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The Magic Lantern and its Cultural Impact as Visual Mass Medium in Belgium (1830-1940) (B-MAGIC). 01/01/2018 - 31/12/2021

Abstract

The B-magic project aims to rediscover the various functions of the lantern performance within the Belgian public sphere, in particular, its use in the transmission and negotiation of knowledge, norms and values by different societal groups. Scientists and entertainers, teachers and priests, political movements and organizations: they all used projected visual narratives to inform, entertain, educate and mobilize audiences of up to more than a thousand people per occasion. The lantern was the first visual mass medium to contest the printed word as a primary mode of information and instruction. All layers of society, both literate and illiterate, received visual information about nature, religion, science, new technologies and foreign countries. Our team therefore consists of researchers from cultural history and history of science, media and communication science, and film and theatre history. Together, we will investigate the role of the magic lantern in the first hundred years of Belgian history.

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Project website

The Magic Lantern and its Cultural Impact as Visual Mass Medium in Belgium (1830-1940) (B-MAGIC) 01/01/2018 - 31/12/2021

Abstract

This project will write the as yet unwritten history of the magic lantern as a mass medium in Belgium. In doing so, it will make an essential contribution to the study of the country's cultural history as well as to international media historiography. It aims to rediscover the various functions of the lantern performance within the Belgian public sphere, in particular, its use in the transmission and negotiation of knowledge, norms and values by different societal groups. Scientists and entertainers, teachers and priests, political movements and organizations: they all used projected visual narratives to inform, entertain, educate and mobilize audiences of up to more than a thousand people per occasion. The lantern was the first visual mass medium to contest the printed word as a primary mode of information and instruction. All layers of society, both literate and illiterate, received visual information about nature, religion, science, new technologies and foreign countries. The B-Magic consortium will research the pivotal role of the magic lantern in Belgian society from the country's independence (1830) up to 1940, when its use declined. To this end, it brings together an interdisciplinary team of researchers from Performance Studies, Cinema and Media Studies, Urban History, History of Science and Knowledge, Communication Studies, Semiotics, and Narratology. B-Magic will produce the first comprehensive study of the role of the magic lantern as a mass medium in a country.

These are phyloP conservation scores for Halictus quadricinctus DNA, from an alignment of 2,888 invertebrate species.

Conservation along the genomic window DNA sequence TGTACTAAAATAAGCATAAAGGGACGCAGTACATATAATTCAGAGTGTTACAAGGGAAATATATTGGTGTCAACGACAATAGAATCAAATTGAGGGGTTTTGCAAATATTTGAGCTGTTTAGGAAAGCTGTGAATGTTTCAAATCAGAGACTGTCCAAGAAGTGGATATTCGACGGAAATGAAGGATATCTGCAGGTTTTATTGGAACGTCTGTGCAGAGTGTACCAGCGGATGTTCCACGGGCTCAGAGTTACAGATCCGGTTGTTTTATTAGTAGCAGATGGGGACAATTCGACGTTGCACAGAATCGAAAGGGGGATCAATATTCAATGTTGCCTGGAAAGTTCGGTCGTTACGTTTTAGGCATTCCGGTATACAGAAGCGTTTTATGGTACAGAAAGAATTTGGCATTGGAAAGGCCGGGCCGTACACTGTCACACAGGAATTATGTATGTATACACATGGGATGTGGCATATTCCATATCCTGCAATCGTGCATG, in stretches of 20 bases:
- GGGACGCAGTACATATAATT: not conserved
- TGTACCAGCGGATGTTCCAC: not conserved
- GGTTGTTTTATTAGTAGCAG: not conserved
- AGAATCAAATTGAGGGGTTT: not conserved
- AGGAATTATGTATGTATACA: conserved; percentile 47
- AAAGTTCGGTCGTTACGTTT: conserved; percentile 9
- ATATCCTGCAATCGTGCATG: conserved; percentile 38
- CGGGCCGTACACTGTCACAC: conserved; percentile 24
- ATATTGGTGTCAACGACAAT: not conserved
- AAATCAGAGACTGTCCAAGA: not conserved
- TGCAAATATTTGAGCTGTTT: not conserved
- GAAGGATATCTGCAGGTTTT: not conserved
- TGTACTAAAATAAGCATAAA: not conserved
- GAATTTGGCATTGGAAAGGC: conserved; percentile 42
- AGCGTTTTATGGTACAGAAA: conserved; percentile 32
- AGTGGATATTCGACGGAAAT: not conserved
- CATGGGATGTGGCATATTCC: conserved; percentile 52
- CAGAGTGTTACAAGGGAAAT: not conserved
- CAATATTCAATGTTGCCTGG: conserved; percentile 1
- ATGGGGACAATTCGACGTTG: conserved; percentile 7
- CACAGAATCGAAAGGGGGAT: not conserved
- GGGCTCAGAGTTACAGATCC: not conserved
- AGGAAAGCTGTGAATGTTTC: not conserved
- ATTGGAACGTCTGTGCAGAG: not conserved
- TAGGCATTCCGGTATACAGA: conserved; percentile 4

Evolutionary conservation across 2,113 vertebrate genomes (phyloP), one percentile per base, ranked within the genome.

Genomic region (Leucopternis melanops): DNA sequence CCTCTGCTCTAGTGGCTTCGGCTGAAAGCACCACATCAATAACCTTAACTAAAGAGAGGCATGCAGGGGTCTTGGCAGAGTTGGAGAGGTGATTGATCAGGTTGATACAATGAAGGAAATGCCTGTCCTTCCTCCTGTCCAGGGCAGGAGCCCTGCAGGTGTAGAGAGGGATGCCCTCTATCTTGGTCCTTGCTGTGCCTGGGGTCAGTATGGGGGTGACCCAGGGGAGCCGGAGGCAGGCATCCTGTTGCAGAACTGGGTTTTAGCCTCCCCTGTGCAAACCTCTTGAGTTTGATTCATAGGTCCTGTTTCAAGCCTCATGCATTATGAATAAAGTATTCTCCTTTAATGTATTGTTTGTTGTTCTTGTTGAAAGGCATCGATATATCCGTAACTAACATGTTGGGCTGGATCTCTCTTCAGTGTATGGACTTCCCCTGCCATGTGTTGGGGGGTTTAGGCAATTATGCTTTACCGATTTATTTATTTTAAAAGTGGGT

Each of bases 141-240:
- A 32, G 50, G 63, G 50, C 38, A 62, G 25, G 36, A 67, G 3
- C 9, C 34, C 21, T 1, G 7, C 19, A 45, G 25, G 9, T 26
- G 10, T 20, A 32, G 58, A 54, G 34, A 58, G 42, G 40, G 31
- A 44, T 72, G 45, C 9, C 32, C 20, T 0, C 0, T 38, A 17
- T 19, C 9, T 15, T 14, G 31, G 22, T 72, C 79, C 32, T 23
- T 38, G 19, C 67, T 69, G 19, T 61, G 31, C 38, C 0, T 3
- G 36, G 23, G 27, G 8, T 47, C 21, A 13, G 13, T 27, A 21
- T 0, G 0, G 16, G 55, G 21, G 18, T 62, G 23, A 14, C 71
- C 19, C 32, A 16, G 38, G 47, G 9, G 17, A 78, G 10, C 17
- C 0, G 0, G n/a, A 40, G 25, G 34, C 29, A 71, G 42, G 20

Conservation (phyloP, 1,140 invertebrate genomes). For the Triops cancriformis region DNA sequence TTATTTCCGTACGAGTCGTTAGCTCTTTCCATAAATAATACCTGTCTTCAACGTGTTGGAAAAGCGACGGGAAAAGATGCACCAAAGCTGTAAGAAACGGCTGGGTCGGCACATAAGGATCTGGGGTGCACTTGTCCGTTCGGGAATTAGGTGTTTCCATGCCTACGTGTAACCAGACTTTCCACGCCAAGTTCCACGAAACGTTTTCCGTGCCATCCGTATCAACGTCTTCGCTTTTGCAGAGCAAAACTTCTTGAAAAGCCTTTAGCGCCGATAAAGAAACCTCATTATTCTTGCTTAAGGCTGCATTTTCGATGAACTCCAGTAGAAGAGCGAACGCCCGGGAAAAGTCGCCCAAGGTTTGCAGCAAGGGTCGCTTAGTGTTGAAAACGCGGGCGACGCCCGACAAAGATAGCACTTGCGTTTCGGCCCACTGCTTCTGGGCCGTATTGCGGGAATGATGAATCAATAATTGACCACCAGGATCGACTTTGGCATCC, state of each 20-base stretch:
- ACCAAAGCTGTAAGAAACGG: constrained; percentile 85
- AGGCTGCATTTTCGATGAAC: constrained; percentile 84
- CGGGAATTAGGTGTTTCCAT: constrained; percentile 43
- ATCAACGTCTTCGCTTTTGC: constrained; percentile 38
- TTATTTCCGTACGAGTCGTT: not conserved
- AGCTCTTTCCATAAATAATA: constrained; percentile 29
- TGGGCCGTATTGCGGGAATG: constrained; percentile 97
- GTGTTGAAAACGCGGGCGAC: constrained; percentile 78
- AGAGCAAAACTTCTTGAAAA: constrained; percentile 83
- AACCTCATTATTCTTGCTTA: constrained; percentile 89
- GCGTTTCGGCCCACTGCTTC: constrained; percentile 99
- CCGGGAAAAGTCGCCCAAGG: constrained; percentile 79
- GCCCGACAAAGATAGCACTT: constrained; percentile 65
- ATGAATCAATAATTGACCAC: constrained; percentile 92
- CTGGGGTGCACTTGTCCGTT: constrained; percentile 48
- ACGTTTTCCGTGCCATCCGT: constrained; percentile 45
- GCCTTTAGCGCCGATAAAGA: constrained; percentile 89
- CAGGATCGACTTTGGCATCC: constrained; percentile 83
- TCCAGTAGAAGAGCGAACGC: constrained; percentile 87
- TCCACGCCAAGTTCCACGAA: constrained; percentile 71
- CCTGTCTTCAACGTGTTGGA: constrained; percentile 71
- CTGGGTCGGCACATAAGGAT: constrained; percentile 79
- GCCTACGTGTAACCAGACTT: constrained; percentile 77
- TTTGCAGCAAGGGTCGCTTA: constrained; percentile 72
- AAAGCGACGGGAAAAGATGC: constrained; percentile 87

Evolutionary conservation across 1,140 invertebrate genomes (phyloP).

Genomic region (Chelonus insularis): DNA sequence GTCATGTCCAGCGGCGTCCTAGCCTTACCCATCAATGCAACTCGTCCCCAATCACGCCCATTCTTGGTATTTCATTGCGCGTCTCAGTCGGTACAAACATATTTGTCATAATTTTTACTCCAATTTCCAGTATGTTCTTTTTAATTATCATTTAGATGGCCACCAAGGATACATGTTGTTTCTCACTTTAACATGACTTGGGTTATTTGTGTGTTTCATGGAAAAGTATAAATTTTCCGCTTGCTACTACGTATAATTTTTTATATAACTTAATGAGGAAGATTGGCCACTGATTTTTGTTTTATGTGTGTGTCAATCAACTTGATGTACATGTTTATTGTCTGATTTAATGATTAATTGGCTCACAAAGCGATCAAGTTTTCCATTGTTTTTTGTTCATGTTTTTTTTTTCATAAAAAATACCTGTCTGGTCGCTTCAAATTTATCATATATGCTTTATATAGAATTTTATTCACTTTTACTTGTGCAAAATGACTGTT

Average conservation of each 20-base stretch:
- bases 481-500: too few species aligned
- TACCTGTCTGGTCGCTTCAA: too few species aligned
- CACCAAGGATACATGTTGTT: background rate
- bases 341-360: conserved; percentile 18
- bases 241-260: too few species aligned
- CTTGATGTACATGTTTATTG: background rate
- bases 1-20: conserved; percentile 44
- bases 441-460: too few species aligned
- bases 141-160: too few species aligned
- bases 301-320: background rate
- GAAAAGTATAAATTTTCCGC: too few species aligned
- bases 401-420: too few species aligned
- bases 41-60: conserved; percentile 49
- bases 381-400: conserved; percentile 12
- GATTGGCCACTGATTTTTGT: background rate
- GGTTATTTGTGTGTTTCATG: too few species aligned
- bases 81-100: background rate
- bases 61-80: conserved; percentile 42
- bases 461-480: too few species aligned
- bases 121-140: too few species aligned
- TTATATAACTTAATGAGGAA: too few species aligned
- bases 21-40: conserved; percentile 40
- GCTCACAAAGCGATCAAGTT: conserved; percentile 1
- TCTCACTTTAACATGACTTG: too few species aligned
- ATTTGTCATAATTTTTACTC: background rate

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Fashioning 'old and new'. Secondary markets, commodity value conventions and the dawn of consumer societies in Western Europe (18th-19th centuries) 01/01/2018 - 31/12/2021

Abstract